I am old enough. To me, I believe it was a couple of things (though I personally went with 3DO then Saturn back then). First off, Nintendo did not have a 32 bit system in the ring. Yes the N64 was being produced during the PS1 lifespan, but not till a bit later. Secondly, Sega had lost a lot of it's market share from that whole story.

    What hyped me back then was that it was a new console, by a well known company, that had never put a console out before. Couple that with how popular things like a close-to-arcade quality port of MK3 were. Then you had all these new franchises that looked great in the magazines (Resident Evil). I believe it just intrigued a lot of people early on and had the games and pricing to be super competitive.

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    I think it was a perfect blend of events. From an American perspective, the past CD based systems were pretty much a lit of FMV or mild enhancements of what existed on 16 bit consoles. 3DO was impressive until you looked at the price tag. Wasn't it like $700 for the Panasonic version and a little less for the Goldstar? Had to justify in the mid 90's for parents and even young adults like me at the time kinda scoffed at it. The Saturn looked neat but there again-$400 for a console from a company that made lots of promises and stretched itself thin (Genesis, Sega CD, 32 X and now Saturn).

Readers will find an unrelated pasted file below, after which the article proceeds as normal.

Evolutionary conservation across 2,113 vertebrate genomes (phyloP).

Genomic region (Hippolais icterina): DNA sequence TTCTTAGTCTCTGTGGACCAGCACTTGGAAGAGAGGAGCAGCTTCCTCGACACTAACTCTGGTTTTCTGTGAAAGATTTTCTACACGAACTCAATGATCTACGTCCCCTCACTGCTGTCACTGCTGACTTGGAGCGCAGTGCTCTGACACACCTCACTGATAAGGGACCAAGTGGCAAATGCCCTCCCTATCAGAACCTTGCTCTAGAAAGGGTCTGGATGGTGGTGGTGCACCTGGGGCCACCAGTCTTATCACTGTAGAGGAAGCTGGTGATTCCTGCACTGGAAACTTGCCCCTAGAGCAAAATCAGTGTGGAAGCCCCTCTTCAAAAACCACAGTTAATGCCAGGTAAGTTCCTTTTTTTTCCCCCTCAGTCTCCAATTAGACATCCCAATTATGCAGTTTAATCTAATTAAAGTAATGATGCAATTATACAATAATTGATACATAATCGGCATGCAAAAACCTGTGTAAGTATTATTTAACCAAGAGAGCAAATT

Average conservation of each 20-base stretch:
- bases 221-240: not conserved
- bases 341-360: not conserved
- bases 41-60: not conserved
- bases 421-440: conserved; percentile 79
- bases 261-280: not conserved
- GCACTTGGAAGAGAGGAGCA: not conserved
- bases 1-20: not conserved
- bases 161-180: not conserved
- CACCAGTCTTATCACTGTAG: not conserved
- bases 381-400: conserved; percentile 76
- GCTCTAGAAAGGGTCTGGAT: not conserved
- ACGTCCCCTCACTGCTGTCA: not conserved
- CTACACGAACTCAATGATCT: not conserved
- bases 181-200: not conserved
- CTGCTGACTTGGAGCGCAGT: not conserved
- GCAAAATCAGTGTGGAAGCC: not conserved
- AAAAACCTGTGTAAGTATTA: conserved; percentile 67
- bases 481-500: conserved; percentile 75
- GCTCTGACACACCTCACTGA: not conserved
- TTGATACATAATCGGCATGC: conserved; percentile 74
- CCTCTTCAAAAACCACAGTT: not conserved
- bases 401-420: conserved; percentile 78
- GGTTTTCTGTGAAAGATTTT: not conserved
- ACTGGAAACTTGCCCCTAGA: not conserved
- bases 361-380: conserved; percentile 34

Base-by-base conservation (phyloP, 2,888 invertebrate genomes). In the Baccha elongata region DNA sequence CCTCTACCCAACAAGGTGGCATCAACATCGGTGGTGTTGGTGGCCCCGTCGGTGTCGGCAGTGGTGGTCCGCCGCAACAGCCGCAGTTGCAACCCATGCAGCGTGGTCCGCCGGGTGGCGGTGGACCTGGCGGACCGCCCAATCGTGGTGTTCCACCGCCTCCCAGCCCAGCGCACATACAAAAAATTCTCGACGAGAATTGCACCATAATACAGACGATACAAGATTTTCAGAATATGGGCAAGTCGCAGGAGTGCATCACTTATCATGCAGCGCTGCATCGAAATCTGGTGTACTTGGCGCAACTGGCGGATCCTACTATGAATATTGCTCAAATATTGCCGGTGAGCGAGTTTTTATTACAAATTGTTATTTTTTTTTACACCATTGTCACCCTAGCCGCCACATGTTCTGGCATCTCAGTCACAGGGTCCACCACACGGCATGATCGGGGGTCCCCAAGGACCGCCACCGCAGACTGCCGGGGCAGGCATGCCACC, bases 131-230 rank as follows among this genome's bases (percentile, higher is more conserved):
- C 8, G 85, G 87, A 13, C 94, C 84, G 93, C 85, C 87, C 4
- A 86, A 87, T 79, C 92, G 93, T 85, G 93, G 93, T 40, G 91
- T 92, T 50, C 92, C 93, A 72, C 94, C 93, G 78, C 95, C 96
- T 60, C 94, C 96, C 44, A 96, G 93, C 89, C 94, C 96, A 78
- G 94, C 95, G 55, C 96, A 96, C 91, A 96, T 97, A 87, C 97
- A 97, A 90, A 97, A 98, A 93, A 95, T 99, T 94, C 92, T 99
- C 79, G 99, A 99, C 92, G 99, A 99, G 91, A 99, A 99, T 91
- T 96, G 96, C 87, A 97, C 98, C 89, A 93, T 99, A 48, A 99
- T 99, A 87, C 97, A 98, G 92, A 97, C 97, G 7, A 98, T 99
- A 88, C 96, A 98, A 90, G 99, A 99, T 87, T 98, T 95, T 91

Sony had the name, reputation, the marketing machine (ENOS- URNot red E) and the bombshell price of $299. All the 32 bit power but less than the competition. They truly proved to the mass market what CD could do affordably.

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    The reason for the $699 MSRP on the 3DO was because Hawkins wanted to keep royalty prices low on the software, so he had to make up for it by charging more for the console